I need to figure out how a native would describe this situation? Let's suppose someone is packaging current or old ideas and practices in a way which makes them appear to be modern/innovative, particularly with the intention of pretending that they are "new" or keeping them alive or making them look more attractive to audiences who are unfamiliar with them or have some objection to them.
E.g. Scenario 1) Please imagine a situation in which someone (the boss of a company, a salesman) is promoting something as being all new, "but it isn’t really new" and at closer examination it seems to be the same as before just "rebranded", "repacked", "got a new name "or a fresh label. So they are selling an existing product just with another appearance! A customer who can grasp the identity of the prodoct and just was presented, tells his wife softly: It is the same old wine is new bottle!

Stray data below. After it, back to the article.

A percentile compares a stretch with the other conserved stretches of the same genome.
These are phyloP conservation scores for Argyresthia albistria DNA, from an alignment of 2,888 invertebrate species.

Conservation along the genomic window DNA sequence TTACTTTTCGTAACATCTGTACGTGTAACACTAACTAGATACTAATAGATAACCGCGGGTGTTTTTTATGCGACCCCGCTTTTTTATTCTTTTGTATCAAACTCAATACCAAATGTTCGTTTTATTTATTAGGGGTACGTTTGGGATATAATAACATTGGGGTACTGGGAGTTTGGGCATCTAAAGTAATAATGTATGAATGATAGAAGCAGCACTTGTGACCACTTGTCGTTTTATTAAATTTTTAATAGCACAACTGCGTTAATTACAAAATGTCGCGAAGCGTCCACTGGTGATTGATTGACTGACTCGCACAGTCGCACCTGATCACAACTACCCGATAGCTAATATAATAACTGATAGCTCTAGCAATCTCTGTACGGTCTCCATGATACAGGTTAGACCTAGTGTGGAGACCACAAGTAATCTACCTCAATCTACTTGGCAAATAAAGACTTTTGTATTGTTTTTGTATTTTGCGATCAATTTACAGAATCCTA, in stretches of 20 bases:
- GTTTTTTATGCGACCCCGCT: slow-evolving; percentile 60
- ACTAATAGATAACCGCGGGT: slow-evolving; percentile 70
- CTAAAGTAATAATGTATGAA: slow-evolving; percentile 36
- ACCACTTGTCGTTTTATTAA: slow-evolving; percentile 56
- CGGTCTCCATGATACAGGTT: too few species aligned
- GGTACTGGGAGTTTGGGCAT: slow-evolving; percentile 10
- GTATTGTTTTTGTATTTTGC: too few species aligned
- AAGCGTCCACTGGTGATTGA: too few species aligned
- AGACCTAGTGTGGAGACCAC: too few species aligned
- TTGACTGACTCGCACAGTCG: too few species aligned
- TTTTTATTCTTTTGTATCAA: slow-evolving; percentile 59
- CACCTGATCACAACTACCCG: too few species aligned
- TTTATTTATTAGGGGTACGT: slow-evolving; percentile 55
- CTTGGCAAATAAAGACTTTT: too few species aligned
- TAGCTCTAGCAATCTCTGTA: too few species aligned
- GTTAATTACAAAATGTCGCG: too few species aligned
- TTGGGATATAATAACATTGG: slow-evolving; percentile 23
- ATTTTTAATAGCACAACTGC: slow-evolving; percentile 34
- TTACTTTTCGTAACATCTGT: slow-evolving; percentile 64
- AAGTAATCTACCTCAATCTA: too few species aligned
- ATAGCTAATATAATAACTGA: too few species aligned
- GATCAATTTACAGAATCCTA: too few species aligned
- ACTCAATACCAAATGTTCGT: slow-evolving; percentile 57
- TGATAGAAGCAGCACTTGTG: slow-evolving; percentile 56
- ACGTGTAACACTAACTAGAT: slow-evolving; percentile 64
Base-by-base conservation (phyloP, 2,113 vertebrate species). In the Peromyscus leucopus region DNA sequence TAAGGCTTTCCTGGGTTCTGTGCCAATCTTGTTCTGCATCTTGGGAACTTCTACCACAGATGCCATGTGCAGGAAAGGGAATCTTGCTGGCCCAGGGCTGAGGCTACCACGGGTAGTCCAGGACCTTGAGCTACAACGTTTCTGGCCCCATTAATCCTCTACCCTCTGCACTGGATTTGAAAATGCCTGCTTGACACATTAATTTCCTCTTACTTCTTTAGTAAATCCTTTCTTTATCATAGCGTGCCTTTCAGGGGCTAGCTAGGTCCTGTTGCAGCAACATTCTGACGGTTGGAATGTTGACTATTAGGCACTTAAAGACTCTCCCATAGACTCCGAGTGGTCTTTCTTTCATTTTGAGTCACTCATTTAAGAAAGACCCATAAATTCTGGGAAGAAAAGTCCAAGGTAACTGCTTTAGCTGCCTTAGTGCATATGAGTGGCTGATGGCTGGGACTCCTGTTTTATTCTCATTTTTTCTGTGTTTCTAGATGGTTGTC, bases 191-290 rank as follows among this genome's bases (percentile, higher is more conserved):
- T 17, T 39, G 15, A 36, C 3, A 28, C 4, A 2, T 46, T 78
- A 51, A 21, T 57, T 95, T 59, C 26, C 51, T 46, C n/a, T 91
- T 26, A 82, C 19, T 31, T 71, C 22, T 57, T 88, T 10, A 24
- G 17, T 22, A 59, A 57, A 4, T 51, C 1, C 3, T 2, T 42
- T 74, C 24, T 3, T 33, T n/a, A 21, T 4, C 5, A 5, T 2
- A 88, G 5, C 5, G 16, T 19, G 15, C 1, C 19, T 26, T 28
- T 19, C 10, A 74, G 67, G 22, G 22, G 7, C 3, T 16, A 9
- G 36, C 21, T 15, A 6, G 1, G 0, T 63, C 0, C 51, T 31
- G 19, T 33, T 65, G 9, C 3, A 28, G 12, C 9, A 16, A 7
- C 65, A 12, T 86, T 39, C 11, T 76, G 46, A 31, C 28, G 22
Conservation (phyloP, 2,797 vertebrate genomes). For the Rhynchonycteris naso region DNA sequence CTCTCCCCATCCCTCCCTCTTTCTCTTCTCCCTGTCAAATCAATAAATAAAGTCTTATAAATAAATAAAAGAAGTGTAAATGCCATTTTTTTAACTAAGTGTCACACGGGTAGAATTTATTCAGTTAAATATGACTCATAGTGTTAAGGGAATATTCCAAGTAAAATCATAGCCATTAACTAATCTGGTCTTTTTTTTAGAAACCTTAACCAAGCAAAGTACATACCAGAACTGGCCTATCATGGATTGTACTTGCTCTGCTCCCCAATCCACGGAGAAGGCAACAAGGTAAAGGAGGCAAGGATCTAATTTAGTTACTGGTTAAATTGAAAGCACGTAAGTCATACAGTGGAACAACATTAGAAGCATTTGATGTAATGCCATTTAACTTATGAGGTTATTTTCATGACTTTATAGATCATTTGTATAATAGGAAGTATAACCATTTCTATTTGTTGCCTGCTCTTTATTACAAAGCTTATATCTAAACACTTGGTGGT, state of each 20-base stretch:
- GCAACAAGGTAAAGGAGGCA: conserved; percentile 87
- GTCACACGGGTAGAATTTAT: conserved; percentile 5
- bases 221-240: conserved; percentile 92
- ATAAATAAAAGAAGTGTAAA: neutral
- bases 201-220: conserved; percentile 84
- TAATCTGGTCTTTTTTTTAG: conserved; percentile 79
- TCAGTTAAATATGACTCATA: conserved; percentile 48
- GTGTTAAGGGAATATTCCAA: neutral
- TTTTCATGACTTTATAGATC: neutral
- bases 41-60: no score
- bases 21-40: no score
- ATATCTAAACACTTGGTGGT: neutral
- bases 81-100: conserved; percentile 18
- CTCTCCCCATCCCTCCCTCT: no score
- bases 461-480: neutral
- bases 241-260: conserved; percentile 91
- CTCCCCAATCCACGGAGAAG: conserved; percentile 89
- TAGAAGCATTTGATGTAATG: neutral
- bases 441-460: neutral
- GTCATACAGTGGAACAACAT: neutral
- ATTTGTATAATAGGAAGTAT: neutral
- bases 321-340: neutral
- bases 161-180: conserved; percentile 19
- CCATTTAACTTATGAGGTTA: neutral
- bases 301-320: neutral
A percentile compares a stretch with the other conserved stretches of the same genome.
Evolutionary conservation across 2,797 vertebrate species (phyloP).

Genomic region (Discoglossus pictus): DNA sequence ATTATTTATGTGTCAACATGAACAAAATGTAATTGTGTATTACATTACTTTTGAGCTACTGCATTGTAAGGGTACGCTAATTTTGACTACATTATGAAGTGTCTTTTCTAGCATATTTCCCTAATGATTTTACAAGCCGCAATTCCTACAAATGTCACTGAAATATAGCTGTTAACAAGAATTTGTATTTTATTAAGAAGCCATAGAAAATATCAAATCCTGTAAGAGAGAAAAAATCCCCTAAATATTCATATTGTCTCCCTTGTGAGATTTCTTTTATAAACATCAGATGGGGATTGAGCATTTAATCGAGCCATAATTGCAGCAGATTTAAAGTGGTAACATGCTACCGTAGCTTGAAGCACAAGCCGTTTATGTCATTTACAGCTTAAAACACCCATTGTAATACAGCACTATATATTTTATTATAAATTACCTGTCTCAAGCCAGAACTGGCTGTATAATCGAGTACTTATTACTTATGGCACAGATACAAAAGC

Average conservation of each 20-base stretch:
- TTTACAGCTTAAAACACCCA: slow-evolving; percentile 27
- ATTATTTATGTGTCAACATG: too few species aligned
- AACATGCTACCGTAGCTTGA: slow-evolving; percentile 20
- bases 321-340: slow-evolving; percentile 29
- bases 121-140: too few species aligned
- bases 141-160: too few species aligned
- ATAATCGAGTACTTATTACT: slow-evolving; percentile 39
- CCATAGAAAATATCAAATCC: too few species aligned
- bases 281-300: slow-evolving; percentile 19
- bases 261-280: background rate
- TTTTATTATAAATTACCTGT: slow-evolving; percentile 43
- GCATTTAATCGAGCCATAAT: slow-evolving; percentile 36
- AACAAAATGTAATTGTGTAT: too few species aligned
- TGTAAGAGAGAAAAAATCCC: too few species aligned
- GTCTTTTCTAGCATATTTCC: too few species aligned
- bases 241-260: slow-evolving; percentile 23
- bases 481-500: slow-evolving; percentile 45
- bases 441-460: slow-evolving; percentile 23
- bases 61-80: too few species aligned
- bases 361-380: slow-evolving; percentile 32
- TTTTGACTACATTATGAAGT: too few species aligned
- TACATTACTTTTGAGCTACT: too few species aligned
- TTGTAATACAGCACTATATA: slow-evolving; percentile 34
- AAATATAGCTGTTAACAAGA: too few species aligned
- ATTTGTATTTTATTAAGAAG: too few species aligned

Scenario 2) In a country the president changes; ordinary people believe all the elections propaganda and exagerated media advertisements about the upcoming president! They believe that by changing the president the current situation would be changed into a better one! Unaware of the fact that all the politicians of one regieme are working under the same flag, observe same regualtuons and fight for the same target in that country! A wise person who is a witness of all the happenings mumbles: It is the same old wine is new bottle!
I need to know if the bold sayinga work properly and idiomatically in these cases of mine?